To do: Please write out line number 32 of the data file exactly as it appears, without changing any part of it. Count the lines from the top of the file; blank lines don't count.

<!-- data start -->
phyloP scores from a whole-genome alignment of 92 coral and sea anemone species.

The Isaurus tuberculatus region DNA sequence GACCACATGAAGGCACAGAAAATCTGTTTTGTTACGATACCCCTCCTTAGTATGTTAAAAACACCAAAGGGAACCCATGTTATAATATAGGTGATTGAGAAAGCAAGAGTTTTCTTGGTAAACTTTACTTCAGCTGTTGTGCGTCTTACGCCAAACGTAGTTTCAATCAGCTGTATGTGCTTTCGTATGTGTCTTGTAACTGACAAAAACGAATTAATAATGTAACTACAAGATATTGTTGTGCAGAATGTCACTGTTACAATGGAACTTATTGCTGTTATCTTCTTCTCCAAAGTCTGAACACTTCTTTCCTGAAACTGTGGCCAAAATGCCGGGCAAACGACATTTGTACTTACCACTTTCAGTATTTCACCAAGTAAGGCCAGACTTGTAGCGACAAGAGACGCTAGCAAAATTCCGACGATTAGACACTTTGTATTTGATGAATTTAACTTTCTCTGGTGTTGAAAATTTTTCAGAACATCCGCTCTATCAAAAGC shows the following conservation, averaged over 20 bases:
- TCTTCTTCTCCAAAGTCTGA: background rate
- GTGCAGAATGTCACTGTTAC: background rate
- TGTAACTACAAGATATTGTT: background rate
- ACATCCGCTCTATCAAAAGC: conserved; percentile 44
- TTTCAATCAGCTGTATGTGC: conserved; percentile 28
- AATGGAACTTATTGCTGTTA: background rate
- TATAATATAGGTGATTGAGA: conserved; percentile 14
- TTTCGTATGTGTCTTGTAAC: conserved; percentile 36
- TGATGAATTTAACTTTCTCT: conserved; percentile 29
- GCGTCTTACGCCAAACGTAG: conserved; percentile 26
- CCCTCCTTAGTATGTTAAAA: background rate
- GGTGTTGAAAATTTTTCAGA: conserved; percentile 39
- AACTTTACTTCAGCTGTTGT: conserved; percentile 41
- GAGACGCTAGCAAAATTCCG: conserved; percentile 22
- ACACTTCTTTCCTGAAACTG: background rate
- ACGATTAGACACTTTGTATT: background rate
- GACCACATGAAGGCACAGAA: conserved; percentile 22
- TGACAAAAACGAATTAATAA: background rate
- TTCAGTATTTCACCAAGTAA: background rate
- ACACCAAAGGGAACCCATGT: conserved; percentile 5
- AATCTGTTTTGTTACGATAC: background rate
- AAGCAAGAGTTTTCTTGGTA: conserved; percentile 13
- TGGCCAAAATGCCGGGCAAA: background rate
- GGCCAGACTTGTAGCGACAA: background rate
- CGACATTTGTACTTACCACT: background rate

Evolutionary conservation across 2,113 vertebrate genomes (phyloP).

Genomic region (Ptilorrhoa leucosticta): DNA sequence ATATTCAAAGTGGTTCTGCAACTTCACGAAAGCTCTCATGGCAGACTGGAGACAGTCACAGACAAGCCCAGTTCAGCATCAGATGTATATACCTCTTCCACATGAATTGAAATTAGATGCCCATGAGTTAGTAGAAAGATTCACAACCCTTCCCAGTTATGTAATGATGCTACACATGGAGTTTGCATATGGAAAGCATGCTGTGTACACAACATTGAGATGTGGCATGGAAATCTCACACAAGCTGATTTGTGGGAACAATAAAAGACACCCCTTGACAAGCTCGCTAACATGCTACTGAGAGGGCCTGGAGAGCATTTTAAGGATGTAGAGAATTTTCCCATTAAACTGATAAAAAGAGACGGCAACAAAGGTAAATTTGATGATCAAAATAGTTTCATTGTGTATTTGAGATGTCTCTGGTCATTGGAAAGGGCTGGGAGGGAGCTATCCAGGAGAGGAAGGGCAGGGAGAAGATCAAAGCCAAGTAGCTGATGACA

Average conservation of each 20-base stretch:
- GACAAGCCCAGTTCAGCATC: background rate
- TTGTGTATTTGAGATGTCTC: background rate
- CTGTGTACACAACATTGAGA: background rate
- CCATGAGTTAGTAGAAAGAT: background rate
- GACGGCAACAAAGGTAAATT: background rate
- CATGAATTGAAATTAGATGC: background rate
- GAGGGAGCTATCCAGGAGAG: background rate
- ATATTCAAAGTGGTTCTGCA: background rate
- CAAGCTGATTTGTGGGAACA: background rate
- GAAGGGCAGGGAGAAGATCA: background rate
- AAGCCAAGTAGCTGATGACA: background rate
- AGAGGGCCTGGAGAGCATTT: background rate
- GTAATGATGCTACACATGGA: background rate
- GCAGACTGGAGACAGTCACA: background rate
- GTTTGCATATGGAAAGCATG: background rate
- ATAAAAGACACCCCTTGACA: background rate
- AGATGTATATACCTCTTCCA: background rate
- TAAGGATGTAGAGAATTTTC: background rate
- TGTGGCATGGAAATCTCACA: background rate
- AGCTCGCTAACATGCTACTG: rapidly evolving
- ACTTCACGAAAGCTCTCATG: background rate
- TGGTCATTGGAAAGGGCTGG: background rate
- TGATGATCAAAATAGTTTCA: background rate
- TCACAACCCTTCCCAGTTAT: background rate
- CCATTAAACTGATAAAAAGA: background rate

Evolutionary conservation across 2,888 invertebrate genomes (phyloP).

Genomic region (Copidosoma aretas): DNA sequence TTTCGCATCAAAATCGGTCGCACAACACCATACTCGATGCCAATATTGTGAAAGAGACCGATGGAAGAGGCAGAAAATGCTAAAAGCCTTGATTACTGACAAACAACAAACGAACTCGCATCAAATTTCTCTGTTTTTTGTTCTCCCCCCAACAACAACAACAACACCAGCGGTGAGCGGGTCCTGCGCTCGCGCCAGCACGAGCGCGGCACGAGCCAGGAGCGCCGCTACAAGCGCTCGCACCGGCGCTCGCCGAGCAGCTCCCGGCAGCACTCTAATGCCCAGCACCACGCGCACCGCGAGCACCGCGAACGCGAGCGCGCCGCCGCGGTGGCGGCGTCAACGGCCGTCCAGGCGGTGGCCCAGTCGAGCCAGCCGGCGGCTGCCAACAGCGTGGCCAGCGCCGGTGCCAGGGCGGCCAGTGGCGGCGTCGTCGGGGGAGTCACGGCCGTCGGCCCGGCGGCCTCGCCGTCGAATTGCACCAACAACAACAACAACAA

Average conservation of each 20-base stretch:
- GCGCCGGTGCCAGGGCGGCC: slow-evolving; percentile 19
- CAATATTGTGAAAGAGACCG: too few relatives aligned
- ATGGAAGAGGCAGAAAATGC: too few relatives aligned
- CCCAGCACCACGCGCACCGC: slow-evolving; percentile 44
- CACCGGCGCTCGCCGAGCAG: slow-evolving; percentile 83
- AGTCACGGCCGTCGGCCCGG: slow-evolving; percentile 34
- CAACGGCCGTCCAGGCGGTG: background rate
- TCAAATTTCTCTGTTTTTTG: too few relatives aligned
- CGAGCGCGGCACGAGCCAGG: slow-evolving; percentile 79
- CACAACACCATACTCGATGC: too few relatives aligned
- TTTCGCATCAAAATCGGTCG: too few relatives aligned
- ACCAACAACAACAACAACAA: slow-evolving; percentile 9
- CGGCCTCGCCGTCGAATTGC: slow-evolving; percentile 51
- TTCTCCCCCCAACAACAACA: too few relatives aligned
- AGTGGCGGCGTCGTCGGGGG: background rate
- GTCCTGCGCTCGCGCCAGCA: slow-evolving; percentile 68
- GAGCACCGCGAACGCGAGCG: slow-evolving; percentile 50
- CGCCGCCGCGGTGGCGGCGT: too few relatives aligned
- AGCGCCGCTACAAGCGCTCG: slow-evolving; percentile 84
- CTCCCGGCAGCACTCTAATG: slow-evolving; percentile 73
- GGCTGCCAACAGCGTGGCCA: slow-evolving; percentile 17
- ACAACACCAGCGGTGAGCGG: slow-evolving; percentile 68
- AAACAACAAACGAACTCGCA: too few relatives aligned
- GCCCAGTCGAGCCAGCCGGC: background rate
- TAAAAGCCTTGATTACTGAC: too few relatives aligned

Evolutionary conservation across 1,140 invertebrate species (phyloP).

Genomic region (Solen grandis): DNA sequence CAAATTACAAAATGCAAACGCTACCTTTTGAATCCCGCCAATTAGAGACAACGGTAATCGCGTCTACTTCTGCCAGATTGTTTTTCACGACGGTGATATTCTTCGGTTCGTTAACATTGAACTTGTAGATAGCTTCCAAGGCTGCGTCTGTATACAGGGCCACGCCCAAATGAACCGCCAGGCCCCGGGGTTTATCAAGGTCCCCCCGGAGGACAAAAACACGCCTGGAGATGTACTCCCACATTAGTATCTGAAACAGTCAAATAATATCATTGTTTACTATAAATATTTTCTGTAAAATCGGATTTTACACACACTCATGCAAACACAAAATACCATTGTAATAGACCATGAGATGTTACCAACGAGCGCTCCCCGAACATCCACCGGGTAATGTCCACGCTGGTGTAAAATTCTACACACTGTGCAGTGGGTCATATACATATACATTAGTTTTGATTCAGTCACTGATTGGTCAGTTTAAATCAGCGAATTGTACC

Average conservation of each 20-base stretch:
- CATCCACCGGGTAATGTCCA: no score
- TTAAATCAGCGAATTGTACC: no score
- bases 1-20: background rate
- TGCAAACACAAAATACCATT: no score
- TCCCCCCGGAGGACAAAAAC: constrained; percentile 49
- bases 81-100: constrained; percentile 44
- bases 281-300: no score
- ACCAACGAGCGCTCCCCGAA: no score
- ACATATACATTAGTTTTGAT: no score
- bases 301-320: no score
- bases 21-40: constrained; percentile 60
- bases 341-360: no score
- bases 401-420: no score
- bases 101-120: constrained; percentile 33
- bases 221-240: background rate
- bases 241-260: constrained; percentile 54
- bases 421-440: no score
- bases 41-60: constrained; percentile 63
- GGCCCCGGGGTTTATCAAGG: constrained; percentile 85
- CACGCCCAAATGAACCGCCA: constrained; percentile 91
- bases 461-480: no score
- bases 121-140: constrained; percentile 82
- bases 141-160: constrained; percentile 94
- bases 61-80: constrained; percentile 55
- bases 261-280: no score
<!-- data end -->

- TTGTGTATTTGAGATGTCTC: background rate